One of the accused in Vanderbijlpark child kidnapping case intends to reapply for bail

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The four are accused of kidnapping the girl outside her school on 2 September last year.

The case of four people accused of kidnapping a six-year-old Vanderbijlpark girl may see more twists over the next few weeks.

This after the Vanderbijlpark Magistrate’s Court heard on Tuesday that one of them, who had been denied bail, intends to reapply based on new facts that have come to light.

Pieter Jacobus van Zyl, who is the third accused in the matter, through his legal representative Thabelo Tshitaka, informed the court that he intends to reapply for bail. Tshitaka added that he would be requesting a transcript from the clerk’s office before proceeding with the bail application.

Van Zyl appeared in court alongside suspended Grade RR teacher Tharina Human, Laetitia Nel and Bafokeng Molemohi on Tuesday morning.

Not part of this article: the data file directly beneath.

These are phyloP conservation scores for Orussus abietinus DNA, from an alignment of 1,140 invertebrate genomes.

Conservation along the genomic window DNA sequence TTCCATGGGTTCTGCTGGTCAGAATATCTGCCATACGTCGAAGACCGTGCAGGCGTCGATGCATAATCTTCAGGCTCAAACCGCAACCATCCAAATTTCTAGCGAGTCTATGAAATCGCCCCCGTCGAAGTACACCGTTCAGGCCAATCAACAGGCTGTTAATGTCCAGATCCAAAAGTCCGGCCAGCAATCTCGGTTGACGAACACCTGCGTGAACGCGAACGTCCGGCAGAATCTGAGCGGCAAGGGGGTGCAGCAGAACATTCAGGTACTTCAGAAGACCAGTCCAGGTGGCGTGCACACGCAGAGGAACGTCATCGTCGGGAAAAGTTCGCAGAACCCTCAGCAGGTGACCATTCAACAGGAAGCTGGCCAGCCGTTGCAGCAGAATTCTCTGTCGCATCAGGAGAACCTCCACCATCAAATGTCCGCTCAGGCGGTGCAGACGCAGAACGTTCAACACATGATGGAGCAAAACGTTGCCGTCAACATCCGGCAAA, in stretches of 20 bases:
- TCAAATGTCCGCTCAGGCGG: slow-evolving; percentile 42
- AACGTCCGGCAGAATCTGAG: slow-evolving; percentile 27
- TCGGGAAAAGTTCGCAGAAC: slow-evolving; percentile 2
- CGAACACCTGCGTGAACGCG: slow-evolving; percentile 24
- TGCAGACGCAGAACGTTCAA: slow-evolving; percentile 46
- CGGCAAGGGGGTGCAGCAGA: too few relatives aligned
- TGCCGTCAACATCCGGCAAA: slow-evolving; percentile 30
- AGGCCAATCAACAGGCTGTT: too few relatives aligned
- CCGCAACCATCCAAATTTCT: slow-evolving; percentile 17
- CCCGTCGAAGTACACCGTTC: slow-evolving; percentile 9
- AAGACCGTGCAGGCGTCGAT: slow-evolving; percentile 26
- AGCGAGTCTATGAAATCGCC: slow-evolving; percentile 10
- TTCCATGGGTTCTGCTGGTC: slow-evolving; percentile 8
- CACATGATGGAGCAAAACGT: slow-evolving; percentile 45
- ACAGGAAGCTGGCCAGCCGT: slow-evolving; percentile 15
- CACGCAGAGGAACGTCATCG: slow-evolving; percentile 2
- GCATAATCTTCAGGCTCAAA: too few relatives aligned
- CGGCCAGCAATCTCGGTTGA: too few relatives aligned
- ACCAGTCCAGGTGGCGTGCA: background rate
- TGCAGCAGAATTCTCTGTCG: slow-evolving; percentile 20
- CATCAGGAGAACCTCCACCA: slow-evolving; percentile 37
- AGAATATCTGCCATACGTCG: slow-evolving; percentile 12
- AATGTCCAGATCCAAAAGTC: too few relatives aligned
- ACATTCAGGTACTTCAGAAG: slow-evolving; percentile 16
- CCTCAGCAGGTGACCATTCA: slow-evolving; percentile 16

The four are accused of kidnapping the girl outside her school on 2 September last year.

State prosecutor Luanda Ngcobo submitted to Magistrate Hussain Kotha that a date for trial in the high court was still unavailable.

According to the indictment, the four accused allegedly contravened the provisions of Section 18(2)(A) of the Riotous Assemblies Act 17 of 1956 by committing conspiracy to commit kidnapping, alternatively attempted kidnapping, kidnapping and attempted extortion.

Human’s lawyer David Mey informed the court that the defence team had been told that an issue regarding DNA was outstanding and would be finalised within two weeks.

The matter was postponed to March 27 in order to obtain a high court date. If the transcript is made available for Van Zyl, a reapplication for bail will also get under way.

Human, Van Zyl and Molemohi remain in custody while Nel’s bail has been extended.

News24 is not naming the girl, following a Constitutional Court ruling in December last year that the media is not allowed to publish the identity of child victims, accused or witnesses in criminal proceedings, even after they reach the age of 18.

News24 previously reported that the apex court had also declared Section 154 (3) of the Criminal Procedure Act constitutionally invalid, because the provision did not protect the identity of child victims of crimes in criminal proceedings.

The section only protected child accused and witnesses, but not victims.

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